Under the terms of the Proposal, preferred creditors' claims will be paid in full. Due to the size of the debt owing to Sedco, the Proposal requires that Sedco agree to file as an unsecured creditor, thereby waiving any rights they may have had to be classified as a preferred creditor. Therefore, the only anticipated preferred claim would be that of Revenue Canada Taxation of approximately $15,000. The balance of funds paid under the Proposal would be distributed on a prorata basis to all unsecured creditors (including Sedco). A draft dividend schedule is enclosed which provides an estimate of the amounts that would be payable to creditors under the proposal (based upon known claims at present).
Mr. and Mrs. Davisson have, for the most part, either incurred their debts in a joint capacity or guaranteed each other's debts. To simplify the administration of the Proposal (and to minimize costs), creditors are required to agree to merge or consolidate the individual debts of Mr. and Mrs. Davisson. In other words, the individual debts of Mr. and Mrs. Davisson will be treated as joint debts for purposes of administration of the Proposal. The Trustees's fees are based upon time expended by the Trustee and his staff, at their normal billing rates, and will be paid by the Davissons directly.
The Restaurant Corporation's major asset is the McDonalds franchise, which was acquired in 1983 for approximately $500,000. The Restaurant Corporation has pledged all of its assets in support of a line of credit from the CIBC for approximately $225,000. McDonalds actually owns the land and buildings that comprise the restaurant operations.
In addition, the Restaurant Corporation has guaranteed the Davissons' land loans with the CIBC (approximately $375,000).
In addition, the CIBC has agreed to settle the Restaurant Corporation's guarantee of the Davissons' land loan for approximately $35,000 (subject to acceptance of this Proposal and refinancing of the Restaurant Corporation's debt).
With respect to the 2nd mortgage to the HongKong Bank, it is the Davissons' view that there is a nominal amount of surplus available to the HongKong Bank after payout of the first mortgage, and, practically, this nominal surplus would not be realizable by the HongKong Bank in the event of realization (foreclosure). In the interests of providing a fair return to the HongKong Bank for its security value and to alleviate further disruption to the Davissons' personal lives, the Davissons have offered to pay the HongKong Bank $5,000 as a settlement to discharge the second mortgage. The HongKong Bank would also be entitled to claim as an Unsecured Creditor in the Proposal for the balance of their claim.
REFINANCING OF THE RESTAURANT/FUNDING THE PROPOSAL
Preliminary discussions have been held with a lender who is prepared to "consider" providing a loan to the Restaurant Corporation. The lender has indicated that they feel the maximum amount of debt which the restaurant corporation can service in today's economy is in the range of $325,000-350,000 (the Trustee agrees with this observation and feels that there is little hope of locating any potential lenders who would advance larger amounts). The lender has also indicated that funding of the new financing could be in place within 30 days to 60 days following formal approval of the Davissons' Proposal.
Proceeds from the refinancing of the Restaurant Corporation will be used as follows:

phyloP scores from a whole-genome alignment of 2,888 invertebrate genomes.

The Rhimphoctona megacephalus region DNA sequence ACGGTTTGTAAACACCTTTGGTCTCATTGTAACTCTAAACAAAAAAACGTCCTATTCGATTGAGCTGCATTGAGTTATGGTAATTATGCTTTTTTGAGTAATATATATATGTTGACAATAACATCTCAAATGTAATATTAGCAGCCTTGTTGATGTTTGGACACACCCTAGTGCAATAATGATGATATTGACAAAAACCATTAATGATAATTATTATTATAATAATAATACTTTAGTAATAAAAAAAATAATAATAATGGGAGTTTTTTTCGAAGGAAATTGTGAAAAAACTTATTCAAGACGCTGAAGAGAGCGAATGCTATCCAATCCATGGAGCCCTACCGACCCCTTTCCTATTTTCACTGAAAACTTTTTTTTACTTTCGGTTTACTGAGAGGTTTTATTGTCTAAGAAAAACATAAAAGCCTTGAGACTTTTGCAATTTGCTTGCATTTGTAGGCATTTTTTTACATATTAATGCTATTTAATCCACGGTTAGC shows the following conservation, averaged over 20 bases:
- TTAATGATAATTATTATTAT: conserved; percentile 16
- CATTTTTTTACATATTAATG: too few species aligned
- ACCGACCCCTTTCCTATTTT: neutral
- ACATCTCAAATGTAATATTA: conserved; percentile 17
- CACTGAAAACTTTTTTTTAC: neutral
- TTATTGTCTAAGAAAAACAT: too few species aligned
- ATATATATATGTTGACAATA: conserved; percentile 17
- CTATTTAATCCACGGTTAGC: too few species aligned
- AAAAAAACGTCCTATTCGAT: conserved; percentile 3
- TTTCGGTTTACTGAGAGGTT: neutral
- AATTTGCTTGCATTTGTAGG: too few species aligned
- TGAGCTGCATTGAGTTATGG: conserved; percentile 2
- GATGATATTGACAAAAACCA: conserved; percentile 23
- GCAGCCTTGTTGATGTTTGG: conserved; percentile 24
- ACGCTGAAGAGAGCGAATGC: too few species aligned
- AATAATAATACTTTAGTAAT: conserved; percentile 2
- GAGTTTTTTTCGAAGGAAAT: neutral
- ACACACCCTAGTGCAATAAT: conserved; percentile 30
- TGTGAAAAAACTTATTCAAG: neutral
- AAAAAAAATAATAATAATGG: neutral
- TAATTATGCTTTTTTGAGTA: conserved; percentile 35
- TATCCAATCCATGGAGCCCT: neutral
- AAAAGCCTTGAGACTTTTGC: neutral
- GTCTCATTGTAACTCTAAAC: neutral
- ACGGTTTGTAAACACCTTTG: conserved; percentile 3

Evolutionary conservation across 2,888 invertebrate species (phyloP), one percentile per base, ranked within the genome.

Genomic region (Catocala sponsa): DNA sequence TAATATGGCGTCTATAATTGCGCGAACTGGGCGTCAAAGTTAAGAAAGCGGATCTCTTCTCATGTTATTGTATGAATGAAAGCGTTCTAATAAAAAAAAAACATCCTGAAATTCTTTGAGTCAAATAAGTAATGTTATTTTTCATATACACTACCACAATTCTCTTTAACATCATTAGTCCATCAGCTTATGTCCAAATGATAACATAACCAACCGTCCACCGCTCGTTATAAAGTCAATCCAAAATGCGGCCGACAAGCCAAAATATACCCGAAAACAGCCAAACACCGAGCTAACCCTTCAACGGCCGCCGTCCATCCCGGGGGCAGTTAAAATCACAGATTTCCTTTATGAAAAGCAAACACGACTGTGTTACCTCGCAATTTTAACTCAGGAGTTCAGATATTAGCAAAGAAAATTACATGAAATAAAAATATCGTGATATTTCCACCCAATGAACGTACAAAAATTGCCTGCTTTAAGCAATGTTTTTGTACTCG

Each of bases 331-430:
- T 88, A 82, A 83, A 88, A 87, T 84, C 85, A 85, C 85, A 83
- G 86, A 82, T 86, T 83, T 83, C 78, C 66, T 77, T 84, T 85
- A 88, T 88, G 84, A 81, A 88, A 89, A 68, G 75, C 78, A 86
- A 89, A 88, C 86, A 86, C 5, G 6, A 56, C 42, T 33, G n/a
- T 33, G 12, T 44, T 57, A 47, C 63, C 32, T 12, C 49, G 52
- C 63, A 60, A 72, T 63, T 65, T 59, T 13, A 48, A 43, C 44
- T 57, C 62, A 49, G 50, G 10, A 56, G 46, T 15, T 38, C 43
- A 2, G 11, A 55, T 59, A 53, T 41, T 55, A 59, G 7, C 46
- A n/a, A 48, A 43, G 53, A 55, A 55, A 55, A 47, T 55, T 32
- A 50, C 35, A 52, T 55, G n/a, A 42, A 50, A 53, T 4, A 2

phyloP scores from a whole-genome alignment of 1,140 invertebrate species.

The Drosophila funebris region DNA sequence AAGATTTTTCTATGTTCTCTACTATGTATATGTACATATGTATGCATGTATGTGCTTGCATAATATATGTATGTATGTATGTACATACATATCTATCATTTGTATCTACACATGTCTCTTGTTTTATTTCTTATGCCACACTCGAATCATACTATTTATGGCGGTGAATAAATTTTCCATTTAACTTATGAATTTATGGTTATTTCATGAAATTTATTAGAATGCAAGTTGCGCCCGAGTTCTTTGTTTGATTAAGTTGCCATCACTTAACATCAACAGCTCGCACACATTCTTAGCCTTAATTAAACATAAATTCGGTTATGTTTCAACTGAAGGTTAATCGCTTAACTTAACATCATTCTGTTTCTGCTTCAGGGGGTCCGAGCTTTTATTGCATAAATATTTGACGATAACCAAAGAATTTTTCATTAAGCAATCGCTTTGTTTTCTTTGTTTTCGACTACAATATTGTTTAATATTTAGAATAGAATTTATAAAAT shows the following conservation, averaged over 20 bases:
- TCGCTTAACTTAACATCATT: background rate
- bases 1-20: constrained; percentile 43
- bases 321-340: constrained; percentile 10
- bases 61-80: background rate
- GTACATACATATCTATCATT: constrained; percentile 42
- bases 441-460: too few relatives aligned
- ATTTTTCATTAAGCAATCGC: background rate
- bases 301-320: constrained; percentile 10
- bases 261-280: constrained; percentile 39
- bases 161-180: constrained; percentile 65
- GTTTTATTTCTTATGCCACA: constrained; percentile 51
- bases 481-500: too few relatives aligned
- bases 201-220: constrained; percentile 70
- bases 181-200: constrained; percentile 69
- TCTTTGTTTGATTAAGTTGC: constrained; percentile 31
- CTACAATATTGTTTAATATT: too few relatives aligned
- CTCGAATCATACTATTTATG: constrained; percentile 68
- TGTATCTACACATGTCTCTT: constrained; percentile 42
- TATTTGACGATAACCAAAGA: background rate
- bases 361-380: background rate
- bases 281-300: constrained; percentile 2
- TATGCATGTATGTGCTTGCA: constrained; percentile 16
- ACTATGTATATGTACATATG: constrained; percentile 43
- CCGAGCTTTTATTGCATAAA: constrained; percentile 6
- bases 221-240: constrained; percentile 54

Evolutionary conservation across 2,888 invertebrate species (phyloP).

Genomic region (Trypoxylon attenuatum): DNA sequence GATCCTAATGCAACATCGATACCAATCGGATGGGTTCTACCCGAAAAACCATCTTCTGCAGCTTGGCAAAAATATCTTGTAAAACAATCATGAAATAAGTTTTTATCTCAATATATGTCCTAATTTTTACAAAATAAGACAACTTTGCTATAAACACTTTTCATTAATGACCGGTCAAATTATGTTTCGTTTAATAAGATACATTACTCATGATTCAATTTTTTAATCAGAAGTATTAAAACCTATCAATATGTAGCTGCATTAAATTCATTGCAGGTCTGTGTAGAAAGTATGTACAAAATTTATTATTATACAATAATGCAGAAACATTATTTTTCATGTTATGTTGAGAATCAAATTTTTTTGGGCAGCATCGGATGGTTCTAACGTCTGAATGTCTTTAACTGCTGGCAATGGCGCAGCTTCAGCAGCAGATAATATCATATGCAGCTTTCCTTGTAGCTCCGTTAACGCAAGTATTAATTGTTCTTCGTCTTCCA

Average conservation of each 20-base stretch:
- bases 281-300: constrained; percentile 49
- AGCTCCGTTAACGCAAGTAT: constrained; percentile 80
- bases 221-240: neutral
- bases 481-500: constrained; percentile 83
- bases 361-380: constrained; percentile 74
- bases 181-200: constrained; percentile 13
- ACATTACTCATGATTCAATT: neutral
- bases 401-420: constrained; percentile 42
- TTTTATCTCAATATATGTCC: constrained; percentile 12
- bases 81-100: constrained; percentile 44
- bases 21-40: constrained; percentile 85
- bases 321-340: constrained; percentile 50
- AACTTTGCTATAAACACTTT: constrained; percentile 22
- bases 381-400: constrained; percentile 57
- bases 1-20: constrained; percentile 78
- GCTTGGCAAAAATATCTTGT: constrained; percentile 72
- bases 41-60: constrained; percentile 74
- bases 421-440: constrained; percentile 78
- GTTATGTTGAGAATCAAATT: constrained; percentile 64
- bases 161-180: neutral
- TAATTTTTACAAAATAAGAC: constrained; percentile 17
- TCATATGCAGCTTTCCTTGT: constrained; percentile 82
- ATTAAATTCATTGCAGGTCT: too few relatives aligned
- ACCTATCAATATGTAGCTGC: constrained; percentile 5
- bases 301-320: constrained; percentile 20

1) Payment to Trustee – Proposal $75,000
2) Payout CIBC restaurant secured loans 225,000
3) Settlement to CIBC on Restaurant
Corporation's guarantee of Twin
Arenas' loans 35,000
11. The amounts required to meet the Proposal were provided by the Restaurant Corporation and various payments were made by the trustee under the proposal including $84,573 as follows:
HongKong Bank $30,000
Kraus McKay 780
It is difficult to correlate these amounts with the figures in the Proposal but it is not disputed that these were the amounts actually paid by the trustee.
12. The passages read in from Mr. Karne's discovery were mainly to the effect that the Restaurant Corporation benefitted from the payments because the license was not pulled. They also disclose that Revenue Canada assessed under subsection 15(1) and 56(2) rather than under 15(2) dealing with loans to shareholders. The testimony of Mr. Heppner was mainly to the effect that the payments were either loans by the Restaurant Corporation or a business expense of the Restaurant Corporation.
Submissions of the Appellant
 Counsel for the Appellant submitted that the $84,573 did not represent a shareholder benefit nor an indirect payment but rather was either a loan or a business expense of the Restaurant Corporation or an amount expended to save the McDonald's license. Thus it was not includable in the Appellant's income. Moreover, subsection 56(2) seeks to avoid income splitting which is not in issue in this appeal.
Submissions of the Respondent
 The Respondent contends that since the $84,573 was expended by the Restaurant Corporation to pay creditors of either the Arena Corporation or the Davissons, thereby eliminating the Appellant's liability to those creditors, a shareholder benefit was conferred on the Appellant or there was an indirect benefit conferred.
Analysis and Decision
 The most relevant provisions of the Act are subsections 15(1) and 56(2) which, so far as material, provide as follows:
15(1) Benefit conferred on shareholder. – Where, in a taxation year, a benefit has been conferred on a shareholder, ... otherwise than by
the amount or value thereof shall, ... be included in computing the income of the shareholder for the year.
56(2) Indirect payments. – A payment or transfer of property made pursuant to the direction of, or with the concurrence of, a taxpayer to some other person for the benefit of the taxpayer or as a benefit that the taxpayer desired to have conferred on the other person ... shall be included in computing the taxpayer's income to the extent that it would be if the payment or transfer had been made to him.